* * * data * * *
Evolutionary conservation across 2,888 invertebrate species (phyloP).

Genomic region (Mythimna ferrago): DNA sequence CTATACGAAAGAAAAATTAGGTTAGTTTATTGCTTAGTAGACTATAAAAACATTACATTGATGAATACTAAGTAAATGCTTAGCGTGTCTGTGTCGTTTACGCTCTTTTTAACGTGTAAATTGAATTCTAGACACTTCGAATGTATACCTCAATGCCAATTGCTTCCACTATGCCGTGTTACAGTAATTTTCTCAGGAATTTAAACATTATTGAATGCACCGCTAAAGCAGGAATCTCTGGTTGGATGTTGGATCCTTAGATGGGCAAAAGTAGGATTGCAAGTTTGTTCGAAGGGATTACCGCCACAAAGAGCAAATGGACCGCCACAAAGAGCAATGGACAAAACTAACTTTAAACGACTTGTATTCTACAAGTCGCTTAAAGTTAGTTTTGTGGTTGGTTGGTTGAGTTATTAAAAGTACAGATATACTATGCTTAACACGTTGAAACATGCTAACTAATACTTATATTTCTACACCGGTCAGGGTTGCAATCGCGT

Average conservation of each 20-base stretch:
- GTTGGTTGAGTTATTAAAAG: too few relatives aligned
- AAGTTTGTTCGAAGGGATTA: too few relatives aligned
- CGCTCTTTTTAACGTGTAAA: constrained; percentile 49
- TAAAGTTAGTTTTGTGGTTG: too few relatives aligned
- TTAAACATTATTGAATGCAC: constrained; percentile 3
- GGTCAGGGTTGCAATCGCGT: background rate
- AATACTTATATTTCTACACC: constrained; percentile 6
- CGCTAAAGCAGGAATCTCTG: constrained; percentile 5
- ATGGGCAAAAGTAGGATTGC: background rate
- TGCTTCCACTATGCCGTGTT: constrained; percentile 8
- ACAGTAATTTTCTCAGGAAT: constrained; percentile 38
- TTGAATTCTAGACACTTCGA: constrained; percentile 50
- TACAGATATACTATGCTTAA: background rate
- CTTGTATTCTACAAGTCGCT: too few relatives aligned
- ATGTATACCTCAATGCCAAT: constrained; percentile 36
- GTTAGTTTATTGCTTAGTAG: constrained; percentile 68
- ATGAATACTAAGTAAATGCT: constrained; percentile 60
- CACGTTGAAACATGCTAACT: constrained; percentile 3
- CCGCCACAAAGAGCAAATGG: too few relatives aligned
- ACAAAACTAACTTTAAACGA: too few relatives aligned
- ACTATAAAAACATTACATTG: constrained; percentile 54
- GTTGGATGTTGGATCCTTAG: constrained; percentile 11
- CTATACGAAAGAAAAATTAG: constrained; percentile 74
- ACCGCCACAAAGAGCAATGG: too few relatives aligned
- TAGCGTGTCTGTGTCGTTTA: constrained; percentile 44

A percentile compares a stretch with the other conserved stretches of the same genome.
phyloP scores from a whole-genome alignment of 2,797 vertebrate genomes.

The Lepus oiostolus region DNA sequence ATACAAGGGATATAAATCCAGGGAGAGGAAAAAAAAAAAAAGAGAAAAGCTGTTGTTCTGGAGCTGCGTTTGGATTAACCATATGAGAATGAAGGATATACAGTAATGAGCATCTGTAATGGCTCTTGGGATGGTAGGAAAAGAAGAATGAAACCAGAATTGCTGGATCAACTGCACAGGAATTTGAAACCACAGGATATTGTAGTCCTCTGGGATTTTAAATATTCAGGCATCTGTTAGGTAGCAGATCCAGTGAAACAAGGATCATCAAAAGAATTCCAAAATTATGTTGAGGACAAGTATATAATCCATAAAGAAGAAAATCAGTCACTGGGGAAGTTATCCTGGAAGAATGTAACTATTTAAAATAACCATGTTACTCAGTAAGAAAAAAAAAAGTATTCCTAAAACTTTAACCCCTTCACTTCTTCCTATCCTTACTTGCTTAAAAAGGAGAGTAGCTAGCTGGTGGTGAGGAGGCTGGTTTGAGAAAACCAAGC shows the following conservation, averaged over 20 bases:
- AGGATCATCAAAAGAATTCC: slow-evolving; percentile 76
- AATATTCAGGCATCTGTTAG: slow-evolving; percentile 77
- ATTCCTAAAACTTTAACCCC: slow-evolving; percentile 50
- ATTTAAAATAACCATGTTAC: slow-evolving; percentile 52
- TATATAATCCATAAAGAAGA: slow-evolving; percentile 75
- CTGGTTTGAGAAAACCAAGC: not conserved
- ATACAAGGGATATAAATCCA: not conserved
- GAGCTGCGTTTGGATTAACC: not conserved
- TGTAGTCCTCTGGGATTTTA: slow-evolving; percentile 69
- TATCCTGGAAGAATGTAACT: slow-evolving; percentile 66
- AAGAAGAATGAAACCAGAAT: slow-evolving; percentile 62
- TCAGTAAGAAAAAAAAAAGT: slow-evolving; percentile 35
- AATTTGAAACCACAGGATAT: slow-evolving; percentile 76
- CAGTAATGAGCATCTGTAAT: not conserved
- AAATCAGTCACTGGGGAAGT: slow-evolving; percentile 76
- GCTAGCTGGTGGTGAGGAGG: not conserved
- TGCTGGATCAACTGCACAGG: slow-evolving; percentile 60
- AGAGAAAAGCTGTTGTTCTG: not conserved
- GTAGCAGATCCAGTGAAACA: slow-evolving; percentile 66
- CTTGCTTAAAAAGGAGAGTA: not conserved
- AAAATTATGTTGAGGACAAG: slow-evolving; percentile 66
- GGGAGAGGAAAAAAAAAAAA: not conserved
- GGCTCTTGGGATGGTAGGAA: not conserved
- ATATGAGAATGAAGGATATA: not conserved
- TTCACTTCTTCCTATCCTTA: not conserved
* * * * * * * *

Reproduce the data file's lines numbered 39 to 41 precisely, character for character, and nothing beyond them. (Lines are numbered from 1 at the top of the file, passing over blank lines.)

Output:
- GAGCTGCGTTTGGATTAACC: not conserved
- TGTAGTCCTCTGGGATTTTA: slow-evolving; percentile 69
- TATCCTGGAAGAATGTAACT: slow-evolving; percentile 66